So I did finish a book over my two-week holiday break, and it was a 2016 release by author Karin Slaughter called Pretty Girls. I resisted it at first because it’s one of those trendy “girl” books—Gone Girl, Girl on the Train, Girl with the Dragon Tattoo, yadda yadda. But I’m glad I read it because a) I hate to admit it but this is a new author for me even though she’s quite high on the authorial food chain; b) there were way more things I liked about it than things I didn’t like; c) it’s set in my neck of the woods; and d) it’s a helluva story.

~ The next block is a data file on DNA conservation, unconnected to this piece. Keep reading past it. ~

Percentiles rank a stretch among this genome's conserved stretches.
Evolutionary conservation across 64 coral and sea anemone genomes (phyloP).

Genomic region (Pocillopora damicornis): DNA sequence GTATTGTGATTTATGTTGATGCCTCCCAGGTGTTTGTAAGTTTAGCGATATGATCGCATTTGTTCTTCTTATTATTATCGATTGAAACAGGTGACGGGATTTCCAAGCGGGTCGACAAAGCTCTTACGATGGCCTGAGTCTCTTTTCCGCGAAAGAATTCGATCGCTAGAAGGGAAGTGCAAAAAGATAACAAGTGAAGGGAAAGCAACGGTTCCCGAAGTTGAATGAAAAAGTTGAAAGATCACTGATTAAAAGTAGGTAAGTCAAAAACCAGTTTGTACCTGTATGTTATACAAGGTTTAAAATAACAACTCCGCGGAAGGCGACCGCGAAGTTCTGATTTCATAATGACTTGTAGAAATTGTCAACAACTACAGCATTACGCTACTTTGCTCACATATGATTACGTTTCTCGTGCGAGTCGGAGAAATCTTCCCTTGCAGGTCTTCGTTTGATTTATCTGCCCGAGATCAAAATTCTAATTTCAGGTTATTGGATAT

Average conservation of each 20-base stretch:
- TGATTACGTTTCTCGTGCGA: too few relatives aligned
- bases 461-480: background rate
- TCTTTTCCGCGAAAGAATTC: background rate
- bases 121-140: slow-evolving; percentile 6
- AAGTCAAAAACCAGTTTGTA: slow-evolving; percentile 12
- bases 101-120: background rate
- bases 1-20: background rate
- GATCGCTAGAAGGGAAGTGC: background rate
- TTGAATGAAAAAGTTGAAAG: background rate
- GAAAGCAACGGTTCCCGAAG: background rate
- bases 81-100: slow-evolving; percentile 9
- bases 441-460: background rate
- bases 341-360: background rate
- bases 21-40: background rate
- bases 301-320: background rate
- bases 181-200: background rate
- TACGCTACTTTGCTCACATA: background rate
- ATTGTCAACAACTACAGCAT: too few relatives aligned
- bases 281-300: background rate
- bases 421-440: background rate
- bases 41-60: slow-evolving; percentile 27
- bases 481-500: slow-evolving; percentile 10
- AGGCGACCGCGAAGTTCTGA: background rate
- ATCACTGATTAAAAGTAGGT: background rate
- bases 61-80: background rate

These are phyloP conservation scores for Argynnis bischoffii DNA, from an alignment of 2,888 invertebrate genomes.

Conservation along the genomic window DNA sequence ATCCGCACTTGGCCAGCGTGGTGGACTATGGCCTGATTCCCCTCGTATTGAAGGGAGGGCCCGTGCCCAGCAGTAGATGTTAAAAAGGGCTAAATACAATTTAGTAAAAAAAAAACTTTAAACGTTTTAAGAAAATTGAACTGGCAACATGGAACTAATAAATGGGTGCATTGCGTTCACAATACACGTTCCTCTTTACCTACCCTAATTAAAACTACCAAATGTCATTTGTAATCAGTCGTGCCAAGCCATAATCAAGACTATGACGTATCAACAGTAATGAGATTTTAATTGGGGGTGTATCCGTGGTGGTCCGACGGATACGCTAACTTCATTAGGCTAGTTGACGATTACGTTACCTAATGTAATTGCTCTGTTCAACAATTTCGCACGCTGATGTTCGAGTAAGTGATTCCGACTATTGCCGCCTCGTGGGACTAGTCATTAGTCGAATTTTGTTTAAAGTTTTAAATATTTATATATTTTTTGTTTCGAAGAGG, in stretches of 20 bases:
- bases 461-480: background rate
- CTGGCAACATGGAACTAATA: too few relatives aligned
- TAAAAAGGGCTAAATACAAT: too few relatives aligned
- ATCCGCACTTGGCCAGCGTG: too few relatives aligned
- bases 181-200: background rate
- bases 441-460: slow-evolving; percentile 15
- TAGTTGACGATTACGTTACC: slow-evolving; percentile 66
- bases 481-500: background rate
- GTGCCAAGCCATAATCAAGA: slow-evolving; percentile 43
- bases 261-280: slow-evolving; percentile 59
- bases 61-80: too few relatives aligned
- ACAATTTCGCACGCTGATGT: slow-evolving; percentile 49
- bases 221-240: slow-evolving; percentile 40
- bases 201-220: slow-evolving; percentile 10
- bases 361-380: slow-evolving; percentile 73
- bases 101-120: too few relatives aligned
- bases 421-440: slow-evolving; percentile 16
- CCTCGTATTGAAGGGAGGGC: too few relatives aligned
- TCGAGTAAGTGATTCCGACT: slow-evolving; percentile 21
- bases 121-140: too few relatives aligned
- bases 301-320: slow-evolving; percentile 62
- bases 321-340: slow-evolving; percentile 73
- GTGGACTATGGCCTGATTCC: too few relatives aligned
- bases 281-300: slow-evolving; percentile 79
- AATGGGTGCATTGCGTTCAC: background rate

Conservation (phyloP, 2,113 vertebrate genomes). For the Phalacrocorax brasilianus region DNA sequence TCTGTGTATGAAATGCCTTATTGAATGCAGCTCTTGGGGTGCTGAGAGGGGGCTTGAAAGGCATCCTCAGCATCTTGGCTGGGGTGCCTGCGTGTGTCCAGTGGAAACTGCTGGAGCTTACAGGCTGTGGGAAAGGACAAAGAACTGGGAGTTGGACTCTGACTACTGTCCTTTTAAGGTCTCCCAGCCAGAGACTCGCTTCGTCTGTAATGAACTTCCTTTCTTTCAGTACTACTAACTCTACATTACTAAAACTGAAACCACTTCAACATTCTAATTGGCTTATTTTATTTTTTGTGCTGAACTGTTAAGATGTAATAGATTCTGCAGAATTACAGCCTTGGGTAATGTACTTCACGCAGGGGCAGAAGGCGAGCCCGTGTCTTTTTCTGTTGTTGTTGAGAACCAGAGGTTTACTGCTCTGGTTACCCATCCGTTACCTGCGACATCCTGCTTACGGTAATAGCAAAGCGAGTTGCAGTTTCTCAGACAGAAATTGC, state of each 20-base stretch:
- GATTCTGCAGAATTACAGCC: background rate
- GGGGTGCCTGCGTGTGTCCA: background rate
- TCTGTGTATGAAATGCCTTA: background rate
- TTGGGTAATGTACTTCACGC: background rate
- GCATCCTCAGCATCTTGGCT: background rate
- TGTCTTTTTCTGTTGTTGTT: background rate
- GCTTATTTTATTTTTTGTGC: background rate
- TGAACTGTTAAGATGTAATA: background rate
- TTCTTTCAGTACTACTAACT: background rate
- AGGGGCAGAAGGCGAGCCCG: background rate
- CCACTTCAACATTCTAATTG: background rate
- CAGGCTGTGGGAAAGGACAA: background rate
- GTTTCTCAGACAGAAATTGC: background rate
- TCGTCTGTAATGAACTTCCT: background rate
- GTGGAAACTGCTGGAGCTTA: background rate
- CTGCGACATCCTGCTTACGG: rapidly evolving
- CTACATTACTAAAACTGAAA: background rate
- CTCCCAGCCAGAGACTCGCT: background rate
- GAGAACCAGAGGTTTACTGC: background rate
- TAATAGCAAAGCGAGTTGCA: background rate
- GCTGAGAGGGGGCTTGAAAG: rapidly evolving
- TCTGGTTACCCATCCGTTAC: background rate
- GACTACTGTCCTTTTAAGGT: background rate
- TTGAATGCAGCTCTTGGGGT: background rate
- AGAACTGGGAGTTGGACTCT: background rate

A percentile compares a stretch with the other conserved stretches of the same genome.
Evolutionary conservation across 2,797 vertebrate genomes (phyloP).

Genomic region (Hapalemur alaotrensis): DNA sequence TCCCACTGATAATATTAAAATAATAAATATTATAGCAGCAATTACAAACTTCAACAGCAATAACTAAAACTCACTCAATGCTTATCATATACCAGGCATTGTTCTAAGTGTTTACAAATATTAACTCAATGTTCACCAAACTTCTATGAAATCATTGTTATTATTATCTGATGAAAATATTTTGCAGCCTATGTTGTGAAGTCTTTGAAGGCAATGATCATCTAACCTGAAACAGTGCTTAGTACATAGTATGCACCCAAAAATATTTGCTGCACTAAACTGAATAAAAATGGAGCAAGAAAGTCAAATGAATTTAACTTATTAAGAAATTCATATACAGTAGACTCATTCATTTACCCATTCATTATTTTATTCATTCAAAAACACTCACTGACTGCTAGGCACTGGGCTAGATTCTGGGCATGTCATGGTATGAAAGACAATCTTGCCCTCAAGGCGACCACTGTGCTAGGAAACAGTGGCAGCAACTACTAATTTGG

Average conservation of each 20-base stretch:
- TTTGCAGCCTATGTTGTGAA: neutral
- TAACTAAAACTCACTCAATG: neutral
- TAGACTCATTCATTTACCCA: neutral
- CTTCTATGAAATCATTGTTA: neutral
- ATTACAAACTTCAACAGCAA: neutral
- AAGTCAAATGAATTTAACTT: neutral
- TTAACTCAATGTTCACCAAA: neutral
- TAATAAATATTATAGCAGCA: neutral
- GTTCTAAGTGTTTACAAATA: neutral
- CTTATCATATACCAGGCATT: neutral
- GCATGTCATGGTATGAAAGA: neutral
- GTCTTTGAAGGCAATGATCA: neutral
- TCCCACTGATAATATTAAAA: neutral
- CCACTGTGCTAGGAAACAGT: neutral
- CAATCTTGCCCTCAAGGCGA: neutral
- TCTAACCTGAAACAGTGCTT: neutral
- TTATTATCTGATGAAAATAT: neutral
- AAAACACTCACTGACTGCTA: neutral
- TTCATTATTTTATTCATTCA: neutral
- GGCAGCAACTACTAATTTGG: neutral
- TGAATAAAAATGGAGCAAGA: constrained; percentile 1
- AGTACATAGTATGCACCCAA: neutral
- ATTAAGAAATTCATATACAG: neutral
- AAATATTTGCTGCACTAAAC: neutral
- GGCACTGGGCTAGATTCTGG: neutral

ABOUT PRETTY GIRLS: Sisters. Strangers. Survivors. More than twenty years ago, Claire and Lydia’s teenaged sister Julia vanished without a trace. The two women have not spoken since, and now their lives could not be more different. Claire is the glamorous trophy wife of an Atlanta millionaire. Lydia, a single mother, dates an ex-con and struggles to make ends meet. But neither has recovered from the horror and heartbreak of their shared loss—a devastating wound that’s cruelly ripped open when Claire’s husband is killed….The disappearance of a teenage girl and the murder of a middle-aged man, almost a quarter-century apart: what could connect them? Forming a wary truce, the surviving sisters look to the past to find the truth, unearthing the secrets that destroyed their family all those years ago . . . and uncovering the possibility of redemption, and revenge, where they least expect it.